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Hiring your next Senior Developer usually doesn’t come to fruition after one single interview. It’s more likely that your interview process is lengthy and involves multiple employees across different teams within the organization. To effectively predict the success of a candidate, your team should work on implementing a structured job interview process.

What are Structured Job Interviews?

Structured job interviews are crafted to ensure candidate’s competencies are measured effectively in an accurate and consistent manner. Structured job interviews are often characterized by being personal, inquiring about a candidate’s behavior in past/future experiences, and ensuring interviewers are in agreement on acceptable or preferred answers.

How to Create a Structured Interview Process

  • Clearly define what you’re looking for in a candidate. This should obviously be outlined in the job listing, but you need to convey it to your hiring team as well. Anyone who is evaluating a technical candidate for a role should be familiar with a set of skills, attributes, and personal characteristics that the hiring manager is looking for. Have these written down and clearly communicated with the team before the interview so they can evaluate the candidate on the right criteria – especially for engineering roles where the skillsets required can be very specific. One way companies can put this together is by conducting a job analysis, which identifies the job’s responsibilities and what skills are required to get the job done.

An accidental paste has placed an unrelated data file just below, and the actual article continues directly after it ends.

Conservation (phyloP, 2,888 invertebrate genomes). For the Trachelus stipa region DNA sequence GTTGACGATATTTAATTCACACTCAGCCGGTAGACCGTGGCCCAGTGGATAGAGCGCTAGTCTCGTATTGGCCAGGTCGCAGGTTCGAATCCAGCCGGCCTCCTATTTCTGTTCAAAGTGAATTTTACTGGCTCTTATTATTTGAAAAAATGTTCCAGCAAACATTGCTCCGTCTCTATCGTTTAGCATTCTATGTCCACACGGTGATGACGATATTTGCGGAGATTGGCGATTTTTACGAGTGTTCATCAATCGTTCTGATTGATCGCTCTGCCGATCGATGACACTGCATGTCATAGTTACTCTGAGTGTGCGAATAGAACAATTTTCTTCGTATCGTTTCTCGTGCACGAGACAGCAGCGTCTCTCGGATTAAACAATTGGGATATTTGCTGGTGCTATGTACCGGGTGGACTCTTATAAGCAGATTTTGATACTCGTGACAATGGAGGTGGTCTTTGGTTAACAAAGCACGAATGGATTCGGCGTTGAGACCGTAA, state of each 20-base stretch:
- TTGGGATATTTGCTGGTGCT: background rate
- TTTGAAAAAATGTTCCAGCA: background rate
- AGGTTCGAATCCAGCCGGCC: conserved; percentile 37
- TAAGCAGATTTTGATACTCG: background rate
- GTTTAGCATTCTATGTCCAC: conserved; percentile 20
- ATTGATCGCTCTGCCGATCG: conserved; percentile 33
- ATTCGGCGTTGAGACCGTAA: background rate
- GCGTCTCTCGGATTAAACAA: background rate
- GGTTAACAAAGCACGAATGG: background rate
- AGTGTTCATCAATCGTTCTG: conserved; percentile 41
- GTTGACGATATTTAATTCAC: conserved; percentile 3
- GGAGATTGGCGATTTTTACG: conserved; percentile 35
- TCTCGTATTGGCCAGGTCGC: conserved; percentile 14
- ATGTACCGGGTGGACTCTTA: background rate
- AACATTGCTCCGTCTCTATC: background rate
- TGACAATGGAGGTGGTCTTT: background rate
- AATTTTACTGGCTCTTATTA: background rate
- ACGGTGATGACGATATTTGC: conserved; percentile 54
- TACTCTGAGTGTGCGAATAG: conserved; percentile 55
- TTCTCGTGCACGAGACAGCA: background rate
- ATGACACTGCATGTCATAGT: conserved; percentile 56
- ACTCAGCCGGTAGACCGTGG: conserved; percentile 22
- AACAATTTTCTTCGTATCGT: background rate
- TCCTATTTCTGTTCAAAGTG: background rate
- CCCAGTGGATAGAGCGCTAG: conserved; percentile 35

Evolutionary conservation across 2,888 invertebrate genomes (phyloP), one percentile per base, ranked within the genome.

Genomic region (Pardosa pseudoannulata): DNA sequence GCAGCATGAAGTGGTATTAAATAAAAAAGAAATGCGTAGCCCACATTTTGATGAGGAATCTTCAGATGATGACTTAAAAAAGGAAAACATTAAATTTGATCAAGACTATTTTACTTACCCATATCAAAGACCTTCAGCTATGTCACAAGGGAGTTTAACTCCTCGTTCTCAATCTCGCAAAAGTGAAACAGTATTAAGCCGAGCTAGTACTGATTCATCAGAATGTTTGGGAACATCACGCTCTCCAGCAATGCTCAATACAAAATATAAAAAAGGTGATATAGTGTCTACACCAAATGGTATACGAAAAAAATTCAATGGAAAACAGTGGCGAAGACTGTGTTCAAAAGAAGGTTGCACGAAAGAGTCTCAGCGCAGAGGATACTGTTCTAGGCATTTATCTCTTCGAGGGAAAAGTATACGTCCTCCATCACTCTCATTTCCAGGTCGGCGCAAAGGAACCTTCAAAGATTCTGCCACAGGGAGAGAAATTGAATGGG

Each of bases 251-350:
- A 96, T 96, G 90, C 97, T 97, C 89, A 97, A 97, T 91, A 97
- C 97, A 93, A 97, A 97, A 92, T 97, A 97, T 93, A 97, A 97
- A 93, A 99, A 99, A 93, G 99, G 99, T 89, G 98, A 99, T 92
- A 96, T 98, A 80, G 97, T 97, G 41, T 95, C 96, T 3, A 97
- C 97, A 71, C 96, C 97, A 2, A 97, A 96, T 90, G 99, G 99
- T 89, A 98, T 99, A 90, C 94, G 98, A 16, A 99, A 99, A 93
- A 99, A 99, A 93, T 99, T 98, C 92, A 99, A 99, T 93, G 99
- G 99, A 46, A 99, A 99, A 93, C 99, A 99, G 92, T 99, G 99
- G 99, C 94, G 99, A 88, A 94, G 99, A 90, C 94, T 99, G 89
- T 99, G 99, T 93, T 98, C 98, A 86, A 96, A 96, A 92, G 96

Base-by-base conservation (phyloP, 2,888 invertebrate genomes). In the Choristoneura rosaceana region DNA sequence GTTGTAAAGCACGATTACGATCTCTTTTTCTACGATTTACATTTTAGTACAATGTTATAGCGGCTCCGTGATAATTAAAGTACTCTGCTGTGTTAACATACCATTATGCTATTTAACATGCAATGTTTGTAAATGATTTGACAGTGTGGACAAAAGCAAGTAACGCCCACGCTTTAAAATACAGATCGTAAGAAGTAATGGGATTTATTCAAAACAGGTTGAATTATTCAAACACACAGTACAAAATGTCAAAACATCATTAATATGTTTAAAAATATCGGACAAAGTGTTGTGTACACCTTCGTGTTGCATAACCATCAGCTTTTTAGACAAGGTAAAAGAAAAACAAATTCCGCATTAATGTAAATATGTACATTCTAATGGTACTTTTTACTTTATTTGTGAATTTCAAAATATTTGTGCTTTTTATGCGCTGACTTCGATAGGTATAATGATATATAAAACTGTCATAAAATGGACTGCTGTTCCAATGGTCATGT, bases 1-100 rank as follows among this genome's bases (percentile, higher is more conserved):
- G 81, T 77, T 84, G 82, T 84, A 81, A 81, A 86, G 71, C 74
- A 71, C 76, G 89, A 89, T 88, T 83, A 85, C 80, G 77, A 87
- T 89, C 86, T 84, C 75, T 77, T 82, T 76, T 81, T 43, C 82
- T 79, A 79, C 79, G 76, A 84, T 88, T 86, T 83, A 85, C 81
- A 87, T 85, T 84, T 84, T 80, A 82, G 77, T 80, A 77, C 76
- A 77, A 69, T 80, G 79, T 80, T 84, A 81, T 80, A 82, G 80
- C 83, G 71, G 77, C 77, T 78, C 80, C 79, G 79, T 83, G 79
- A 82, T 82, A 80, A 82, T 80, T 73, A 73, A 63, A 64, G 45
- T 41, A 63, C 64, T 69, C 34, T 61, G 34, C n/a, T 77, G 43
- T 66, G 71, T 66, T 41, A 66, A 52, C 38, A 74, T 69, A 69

• Choose the interview format(s). Set up a plan for the interview process from start to finish. This includes everything from the initial cultural fit phone screen with a recruiter to a technical interview with live coding exercises. Lay out who will participate in each interview, what they will be assessing, and how long the interview should last. This is also the time to create standard interview questions and address any that aren’t working or aren’t helpful to evaluate the candidate.
  • Train your interviewers. There’s nothing worse than untrained interviewers – they can ask illegal or irrelevant questions, portray the organization as unprofessional, and end up being a complete waste of time. Make sure your employees go through formal interview training before meeting with any new candidates and that they are briefed on the role and candidate each time. Remember, developers want to talk to other developers or technical-minded people, so be sure to train any non-technical interviews properly.
  • Develop a scale or evaluation process. This can take form in multiple ways, including a simple “hire/no hire” evaluation or a more in-depth rating scale that gives the candidate a score on each competency. The point of this is for all interviewers to have the same standards in mind and work toward the same goal.
  • Discuss feedback. Gather all the interviewers together to go over two things: how the candidate did and how the interview process worked. This feedback loop is essential to hiring the right candidate, as well as keeping your company’s interviews structured well for the future.

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